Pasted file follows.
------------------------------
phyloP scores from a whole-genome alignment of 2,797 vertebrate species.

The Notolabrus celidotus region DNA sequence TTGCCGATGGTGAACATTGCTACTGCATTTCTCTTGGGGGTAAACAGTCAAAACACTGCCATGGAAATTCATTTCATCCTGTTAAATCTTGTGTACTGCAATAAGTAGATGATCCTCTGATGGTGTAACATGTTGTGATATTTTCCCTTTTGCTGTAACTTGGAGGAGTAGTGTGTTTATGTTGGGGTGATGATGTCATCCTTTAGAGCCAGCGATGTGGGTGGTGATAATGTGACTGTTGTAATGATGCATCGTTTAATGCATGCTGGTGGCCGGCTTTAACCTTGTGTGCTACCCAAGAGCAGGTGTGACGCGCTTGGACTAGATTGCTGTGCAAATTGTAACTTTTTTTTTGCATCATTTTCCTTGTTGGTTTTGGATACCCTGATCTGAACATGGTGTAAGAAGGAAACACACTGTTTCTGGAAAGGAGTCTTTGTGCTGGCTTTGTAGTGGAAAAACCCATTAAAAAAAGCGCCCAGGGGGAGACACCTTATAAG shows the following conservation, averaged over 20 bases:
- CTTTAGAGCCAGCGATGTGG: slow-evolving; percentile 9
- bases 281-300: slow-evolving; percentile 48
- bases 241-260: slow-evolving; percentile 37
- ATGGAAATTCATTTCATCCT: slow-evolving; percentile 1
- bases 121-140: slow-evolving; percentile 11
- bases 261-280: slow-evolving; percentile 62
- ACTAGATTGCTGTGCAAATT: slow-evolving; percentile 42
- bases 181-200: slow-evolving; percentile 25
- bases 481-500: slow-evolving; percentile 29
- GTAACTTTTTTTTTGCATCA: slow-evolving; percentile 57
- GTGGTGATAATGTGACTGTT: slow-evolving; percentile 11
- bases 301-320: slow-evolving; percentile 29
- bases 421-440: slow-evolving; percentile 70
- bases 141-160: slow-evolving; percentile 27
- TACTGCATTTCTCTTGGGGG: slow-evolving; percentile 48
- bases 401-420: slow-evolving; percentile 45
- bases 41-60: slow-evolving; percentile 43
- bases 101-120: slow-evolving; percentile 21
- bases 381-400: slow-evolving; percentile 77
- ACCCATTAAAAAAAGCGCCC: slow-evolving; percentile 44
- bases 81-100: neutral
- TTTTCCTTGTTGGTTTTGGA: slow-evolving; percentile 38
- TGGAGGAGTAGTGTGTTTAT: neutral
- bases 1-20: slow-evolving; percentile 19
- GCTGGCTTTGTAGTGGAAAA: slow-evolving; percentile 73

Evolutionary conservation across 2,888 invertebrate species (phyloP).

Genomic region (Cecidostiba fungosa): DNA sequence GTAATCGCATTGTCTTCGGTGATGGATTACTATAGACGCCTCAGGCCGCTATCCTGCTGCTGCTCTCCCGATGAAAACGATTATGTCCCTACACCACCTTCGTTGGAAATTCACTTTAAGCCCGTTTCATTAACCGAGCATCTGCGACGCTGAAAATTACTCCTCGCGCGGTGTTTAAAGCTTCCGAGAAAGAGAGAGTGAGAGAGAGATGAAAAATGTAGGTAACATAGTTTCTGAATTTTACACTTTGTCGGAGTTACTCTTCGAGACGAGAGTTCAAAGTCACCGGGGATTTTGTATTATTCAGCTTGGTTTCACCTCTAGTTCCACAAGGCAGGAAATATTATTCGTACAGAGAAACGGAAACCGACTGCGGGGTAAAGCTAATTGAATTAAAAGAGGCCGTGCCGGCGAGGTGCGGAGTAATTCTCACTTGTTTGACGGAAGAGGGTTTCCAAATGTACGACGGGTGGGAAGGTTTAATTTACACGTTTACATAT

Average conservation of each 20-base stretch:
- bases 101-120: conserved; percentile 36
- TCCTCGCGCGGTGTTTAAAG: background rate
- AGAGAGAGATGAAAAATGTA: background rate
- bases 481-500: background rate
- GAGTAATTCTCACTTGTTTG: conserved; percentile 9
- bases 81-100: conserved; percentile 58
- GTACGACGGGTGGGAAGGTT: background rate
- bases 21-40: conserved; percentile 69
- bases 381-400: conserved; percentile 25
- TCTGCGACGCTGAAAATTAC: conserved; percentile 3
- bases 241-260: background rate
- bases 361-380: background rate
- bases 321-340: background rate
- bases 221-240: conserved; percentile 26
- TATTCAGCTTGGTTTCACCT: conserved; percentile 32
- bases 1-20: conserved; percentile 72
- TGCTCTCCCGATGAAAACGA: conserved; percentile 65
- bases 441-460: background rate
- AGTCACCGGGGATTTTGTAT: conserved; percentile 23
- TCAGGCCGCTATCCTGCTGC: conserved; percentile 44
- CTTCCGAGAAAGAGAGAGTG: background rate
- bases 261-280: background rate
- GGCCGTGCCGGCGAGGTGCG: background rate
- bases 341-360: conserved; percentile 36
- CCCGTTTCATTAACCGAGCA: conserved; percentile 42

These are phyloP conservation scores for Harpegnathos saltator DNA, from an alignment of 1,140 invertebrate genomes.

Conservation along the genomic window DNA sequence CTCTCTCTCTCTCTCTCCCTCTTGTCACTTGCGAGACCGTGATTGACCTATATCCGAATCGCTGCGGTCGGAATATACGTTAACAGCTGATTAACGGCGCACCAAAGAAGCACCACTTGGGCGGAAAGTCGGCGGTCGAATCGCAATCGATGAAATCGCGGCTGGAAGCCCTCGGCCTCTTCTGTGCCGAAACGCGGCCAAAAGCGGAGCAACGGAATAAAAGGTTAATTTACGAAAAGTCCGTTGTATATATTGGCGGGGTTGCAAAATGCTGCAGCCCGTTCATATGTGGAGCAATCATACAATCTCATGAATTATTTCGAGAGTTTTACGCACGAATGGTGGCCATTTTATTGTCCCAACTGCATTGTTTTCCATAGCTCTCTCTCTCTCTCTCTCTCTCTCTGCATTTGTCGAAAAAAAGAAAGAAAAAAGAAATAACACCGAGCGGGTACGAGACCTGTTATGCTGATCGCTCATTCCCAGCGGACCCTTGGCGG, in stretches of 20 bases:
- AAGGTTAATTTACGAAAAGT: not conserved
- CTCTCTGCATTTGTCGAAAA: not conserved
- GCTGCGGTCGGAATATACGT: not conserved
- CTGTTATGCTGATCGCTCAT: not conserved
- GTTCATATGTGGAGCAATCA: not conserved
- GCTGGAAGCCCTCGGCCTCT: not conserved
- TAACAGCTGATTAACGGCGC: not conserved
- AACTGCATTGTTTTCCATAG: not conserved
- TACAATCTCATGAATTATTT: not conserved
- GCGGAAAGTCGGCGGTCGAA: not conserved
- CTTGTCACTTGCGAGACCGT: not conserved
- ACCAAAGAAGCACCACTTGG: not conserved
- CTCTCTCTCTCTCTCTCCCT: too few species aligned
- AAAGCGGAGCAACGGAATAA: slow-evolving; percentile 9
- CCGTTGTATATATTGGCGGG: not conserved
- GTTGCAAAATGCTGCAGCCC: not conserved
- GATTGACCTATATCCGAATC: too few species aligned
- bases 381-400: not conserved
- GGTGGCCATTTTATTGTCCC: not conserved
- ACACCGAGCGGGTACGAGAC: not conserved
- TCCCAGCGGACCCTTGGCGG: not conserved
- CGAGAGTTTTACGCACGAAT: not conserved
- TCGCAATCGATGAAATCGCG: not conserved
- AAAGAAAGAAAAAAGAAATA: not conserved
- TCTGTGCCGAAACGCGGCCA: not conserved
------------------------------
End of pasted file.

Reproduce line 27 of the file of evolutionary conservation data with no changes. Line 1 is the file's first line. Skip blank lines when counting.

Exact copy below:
- GCTGGCTTTGTAGTGGAAAA: slow-evolving; percentile 73